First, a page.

[ hyoo-mid-i-tee or, often, yoo- ]
/ hyuˈmɪd ɪ ti or, often, yu- /
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humid condition; moistness; dampness.
an uncomfortably high amount of relative humidity: It's not the heat, it's the humidity that tires me out.


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Origin of humidity

1350–1400; Middle English humydite<Latin (h)ūmiditās.See humid, -ity
Dictionary.com Unabridged Based on the Random House Unabridged Dictionary, © Random House, Inc. 2023


What does humidity mean?

Humidity is the state of air when it’s full of water vapor.

Humidity is the noun form of the adjective humid, which is used to describe moist air—air that’s full of water vapor.

Humidity is most commonly used in reference to weather or the general climate of a place, especially when the temperature is hot.

Example: The humidity here in summertime is almost unbearable.

Where does humidity come from?

The first records of the word humidity come from the 1300s. It ultimately derives from the Latin verb (h)ūm(ēre), meaning “to be moist.”

Humidity does, indeed, boil down to moistness—it’s the moistness of the air around you. There are other words for this, like mugginess, but humidity is the most formal (and common) one. Humidity is almost always used to refer to the state of moist air that is also hot—it typically wouldn’t be used to refer to air that’s moist and cold (this is more likely to be referred to as dampness).

Meteorologists (weather scientists) measure humidity in a few different ways. You’ve probably heard them use the term relative humidity, which is the ratio of the actual amount of water vapor in the air (at a given temperature) to the maximum amount that the air could hold at that temperature. Relative humidity is expressed as a percentage—the higher the number, the higher the humidity. Tropical rainforests, for example, have a relative humidity of around 80 percent or higher most of the time. Absolute humidity, on the other hand, is the amount of water vapor that is present in a particular volume of air.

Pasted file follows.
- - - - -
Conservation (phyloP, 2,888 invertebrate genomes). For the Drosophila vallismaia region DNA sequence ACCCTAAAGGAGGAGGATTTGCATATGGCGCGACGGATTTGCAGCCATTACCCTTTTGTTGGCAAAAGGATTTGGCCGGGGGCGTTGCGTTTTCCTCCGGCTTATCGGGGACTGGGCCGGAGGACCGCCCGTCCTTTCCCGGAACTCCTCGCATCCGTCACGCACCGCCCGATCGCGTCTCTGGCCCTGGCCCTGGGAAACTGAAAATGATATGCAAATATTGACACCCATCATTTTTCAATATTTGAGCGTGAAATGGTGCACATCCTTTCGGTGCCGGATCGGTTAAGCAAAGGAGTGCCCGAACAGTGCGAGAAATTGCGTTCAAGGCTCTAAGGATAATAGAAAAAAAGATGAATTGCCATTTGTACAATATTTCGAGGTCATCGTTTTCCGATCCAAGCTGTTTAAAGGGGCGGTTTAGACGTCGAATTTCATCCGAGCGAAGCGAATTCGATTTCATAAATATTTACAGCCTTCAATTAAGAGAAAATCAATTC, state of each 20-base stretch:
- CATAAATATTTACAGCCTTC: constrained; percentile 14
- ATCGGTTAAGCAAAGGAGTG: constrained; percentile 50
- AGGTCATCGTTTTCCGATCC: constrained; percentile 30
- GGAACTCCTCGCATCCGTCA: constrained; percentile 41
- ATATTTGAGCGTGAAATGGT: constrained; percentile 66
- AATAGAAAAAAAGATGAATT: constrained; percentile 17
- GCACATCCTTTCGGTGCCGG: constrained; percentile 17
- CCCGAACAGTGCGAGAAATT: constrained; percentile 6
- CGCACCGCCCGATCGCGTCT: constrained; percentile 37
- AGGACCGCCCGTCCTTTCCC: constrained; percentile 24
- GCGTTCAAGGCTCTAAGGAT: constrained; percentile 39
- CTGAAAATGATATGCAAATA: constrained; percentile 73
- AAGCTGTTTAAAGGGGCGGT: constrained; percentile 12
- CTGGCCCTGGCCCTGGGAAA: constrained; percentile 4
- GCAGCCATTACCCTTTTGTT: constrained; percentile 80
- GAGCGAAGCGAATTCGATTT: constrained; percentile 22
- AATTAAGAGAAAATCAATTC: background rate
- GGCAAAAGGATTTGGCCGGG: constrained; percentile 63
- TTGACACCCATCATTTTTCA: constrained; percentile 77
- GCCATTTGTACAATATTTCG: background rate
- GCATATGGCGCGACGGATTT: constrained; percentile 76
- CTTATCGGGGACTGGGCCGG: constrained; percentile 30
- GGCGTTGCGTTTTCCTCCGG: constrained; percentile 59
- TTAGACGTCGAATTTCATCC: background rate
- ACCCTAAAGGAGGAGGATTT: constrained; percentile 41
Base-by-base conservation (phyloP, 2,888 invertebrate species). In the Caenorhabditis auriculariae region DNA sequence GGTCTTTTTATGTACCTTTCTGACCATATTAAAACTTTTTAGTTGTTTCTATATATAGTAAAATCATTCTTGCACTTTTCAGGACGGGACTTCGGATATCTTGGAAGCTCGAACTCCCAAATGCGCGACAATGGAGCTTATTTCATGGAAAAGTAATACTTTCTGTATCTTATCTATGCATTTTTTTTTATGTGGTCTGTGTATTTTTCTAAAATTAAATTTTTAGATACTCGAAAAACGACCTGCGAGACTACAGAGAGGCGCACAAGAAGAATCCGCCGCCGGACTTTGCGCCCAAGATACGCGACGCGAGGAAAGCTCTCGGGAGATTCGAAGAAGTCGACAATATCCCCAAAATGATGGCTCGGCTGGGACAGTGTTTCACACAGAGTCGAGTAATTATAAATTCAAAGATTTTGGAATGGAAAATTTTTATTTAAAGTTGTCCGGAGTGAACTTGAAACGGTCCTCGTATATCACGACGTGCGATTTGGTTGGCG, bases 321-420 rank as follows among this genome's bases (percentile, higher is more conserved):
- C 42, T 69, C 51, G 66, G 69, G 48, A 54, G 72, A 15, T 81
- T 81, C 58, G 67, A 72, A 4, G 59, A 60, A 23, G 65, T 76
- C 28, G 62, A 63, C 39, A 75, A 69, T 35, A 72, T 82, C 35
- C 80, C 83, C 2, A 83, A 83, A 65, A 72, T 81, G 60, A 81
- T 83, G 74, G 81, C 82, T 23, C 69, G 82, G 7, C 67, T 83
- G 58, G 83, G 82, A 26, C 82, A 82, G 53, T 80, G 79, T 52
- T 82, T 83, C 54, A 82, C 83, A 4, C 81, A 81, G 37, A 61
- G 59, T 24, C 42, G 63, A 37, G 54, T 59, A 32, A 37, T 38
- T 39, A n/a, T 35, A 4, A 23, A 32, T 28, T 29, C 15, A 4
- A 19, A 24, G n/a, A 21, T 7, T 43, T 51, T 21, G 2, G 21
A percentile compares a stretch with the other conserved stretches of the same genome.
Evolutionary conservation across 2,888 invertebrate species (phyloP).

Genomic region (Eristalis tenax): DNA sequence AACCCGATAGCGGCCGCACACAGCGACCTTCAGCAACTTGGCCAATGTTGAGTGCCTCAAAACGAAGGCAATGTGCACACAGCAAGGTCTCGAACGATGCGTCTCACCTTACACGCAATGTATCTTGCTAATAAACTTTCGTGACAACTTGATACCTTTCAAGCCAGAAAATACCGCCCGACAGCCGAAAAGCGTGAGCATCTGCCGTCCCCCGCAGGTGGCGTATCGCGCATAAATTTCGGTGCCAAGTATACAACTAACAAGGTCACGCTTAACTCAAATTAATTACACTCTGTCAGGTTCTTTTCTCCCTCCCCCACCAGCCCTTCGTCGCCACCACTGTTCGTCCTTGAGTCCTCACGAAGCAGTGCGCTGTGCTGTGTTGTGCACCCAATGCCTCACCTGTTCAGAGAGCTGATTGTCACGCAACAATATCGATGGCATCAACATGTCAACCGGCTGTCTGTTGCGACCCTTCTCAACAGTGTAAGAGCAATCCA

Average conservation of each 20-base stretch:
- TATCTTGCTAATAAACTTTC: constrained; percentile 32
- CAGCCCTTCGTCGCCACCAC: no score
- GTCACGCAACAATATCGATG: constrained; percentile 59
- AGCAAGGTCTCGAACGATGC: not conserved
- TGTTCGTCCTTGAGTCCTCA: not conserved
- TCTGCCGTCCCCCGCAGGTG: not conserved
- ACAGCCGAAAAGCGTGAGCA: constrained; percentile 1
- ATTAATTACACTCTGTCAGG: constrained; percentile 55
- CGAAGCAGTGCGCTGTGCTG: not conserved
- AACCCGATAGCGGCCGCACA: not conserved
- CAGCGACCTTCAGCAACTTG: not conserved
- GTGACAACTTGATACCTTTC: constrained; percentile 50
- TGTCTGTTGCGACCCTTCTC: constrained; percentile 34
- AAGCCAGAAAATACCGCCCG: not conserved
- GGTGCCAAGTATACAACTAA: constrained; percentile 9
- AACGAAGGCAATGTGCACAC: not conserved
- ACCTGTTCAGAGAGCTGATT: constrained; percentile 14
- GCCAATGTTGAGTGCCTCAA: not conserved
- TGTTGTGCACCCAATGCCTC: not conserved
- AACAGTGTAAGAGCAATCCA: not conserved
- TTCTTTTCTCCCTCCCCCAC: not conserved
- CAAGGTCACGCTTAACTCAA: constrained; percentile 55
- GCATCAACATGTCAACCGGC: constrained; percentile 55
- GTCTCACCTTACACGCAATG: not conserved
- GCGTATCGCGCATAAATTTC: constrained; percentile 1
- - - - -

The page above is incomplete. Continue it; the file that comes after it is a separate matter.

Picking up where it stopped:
People tend to complain about heat and humidity. There’s a reason it’s uncomfortable. We use sweat to cool off, and humidity prevents evaporation, so when it’s humid out, we can’t cool off as well. This is what people mean when they say, “It’s not the heat—it’s the humidity.”

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What are some other forms related to humidity?

What are some synonyms for humidity?

What are some words that share a root or word element with humidity


What are some words that often get used in discussing humidity?

How is humidity used in real life?

Humidity is used by both meteorologists and laypeople. Most people find humidity uncomfortable, and people often complain about it.



Try using humidity!

Is humidity used correctly in the following sentence?

The humidity is making the air so dry.

How to use humidity in a sentence

British Dictionary definitions for humidity

/ (hjuːˈmɪdɪtɪ) /

the state of being humid; dampness
a measure of the amount of moisture in the airSee relative humidity, absolute humidity
Collins English Dictionary - Complete & Unabridged 2012 Digital Edition © William Collins Sons & Co. Ltd. 1979, 1986 © HarperCollins Publishers 1998, 2000, 2003, 2005, 2006, 2007, 2009, 2012

Scientific definitions for humidity

[ hyōō-mĭdĭ-tē ]

The amount of water vapor in the atmosphere, usually expressed as either absolute humidity or relative humidity.
The American Heritage® Science Dictionary Copyright © 2011. Published by Houghton Mifflin Harcourt Publishing Company. All rights reserved.

Cultural definitions for humidity


The amount of water vapor in the air. Humidity is measured in two ways: (1) Absolute humidity is the percentage of water vapor actually present in the air. (2) Relative humidity is the absolute humidity divided by the amount of water that could be present in the air. Relative humidity indicates the degree of comfort or discomfort one feels from the humidity, because it indicates the amount of perspiration that can evaporate from the skin.

The New Dictionary of Cultural Literacy, Third Edition Copyright © 2005 by Houghton Mifflin Harcourt Publishing Company. Published by Houghton Mifflin Harcourt Publishing Company. All rights reserved.